top of page

  Roman Catholics have 7 sacraments.  A "sacrament," according to the Baltimore Catechism, is "an outward sign, instituted by Christ, to give grace."

   The sacraments have the power of giving grace from the merits of Jesus Christ.  Some of the Sacraments give santifying grace, and others increase it in our souls.

   Baptism and Reconciliation give sanctifying grace because they take away the stain of sin on our souls.  Holy Communion, Confirmation, Matrimony, Holy Orders, and the Anointing of the Sick increases sanctifying grace because those who receive them worthily are already living the life of grace.

   The Sacraments always give grace, if we receive them with the right dispositions.


    Baptism is a Sacrament which cleanses us from original sin, makes us Christians, children of God, and heirs of heaven.

   Baptism is necessary to salvation, because without it we cannot enter into the kingdom of heaven.  The priest is the ordinary minister of baptism; but in case of necessity any one who has the use of reason may baptize.  Whoever baptizes should pour water on the head of the person to be baptized, and say, while pouring the water:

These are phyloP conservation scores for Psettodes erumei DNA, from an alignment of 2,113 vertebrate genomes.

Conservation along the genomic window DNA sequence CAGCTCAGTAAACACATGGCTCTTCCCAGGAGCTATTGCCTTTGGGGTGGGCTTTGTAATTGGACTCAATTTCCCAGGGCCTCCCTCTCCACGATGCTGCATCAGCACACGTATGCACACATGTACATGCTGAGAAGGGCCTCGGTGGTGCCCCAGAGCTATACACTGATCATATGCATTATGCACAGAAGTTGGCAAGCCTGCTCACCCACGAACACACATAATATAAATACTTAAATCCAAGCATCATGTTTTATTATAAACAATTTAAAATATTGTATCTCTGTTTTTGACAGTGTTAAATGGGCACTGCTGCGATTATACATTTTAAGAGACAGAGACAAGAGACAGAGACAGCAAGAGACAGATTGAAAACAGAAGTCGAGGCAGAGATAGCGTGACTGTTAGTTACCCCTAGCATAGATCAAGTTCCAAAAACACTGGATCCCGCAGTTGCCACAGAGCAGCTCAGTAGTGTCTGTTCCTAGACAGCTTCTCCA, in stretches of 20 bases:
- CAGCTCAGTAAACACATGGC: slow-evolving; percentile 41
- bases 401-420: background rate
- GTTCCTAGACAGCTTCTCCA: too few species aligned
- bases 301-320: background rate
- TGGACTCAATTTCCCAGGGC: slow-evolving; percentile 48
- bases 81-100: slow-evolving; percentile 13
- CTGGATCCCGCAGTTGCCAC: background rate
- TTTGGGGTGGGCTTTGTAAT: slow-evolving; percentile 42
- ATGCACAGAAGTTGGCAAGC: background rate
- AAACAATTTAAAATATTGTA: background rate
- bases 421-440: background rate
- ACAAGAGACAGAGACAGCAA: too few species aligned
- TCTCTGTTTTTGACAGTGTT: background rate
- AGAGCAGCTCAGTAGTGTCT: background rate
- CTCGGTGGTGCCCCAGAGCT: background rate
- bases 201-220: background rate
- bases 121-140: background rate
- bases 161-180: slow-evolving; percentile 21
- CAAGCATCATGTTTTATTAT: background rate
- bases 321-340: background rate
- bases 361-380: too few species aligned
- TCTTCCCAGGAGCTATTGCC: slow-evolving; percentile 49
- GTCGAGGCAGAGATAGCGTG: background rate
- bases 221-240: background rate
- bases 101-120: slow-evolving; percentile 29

I baptize thee in the name of the Father, and of the Son, and of the Holy Ghost.

   There are three kinds of baptism:  Baptism of water, of desire, and of blood. 


   Baptism of water is that which is given by pouring water on the head of the person to be baptized, and saying at the same time I baptize thee in the name of the Father, and of the Son, and of the Holy Ghost.

   Baptism of desire is an ardent wish to receive Baptism, and to do all that God has ordained for our salvation.

   Baptism of blood is the shedding of one's blood for the faith of Christ, such as in the cases of martyrdom. 

Baptism of desire or of blood is sufficient to produce the effects of the baptism of water, if it is impossible to receive the baptism of water. 



   Reconciliation (also known as confession and Penance):  Penance is a Sacrament in which the sins committed after baptism are forgiven.  Penance remits sins and restores the friendship of God to the soul by means of the absolution of the priest.  We know that the priest has the power of absolving from the sins committed after baptism, because Jesus Christ granted that power to the priests of His Church when he said:  "Receive ye the Holy Ghost.  Whose sins you shall forgive, they are forgiven them; whose sins you shall retain, they are retained."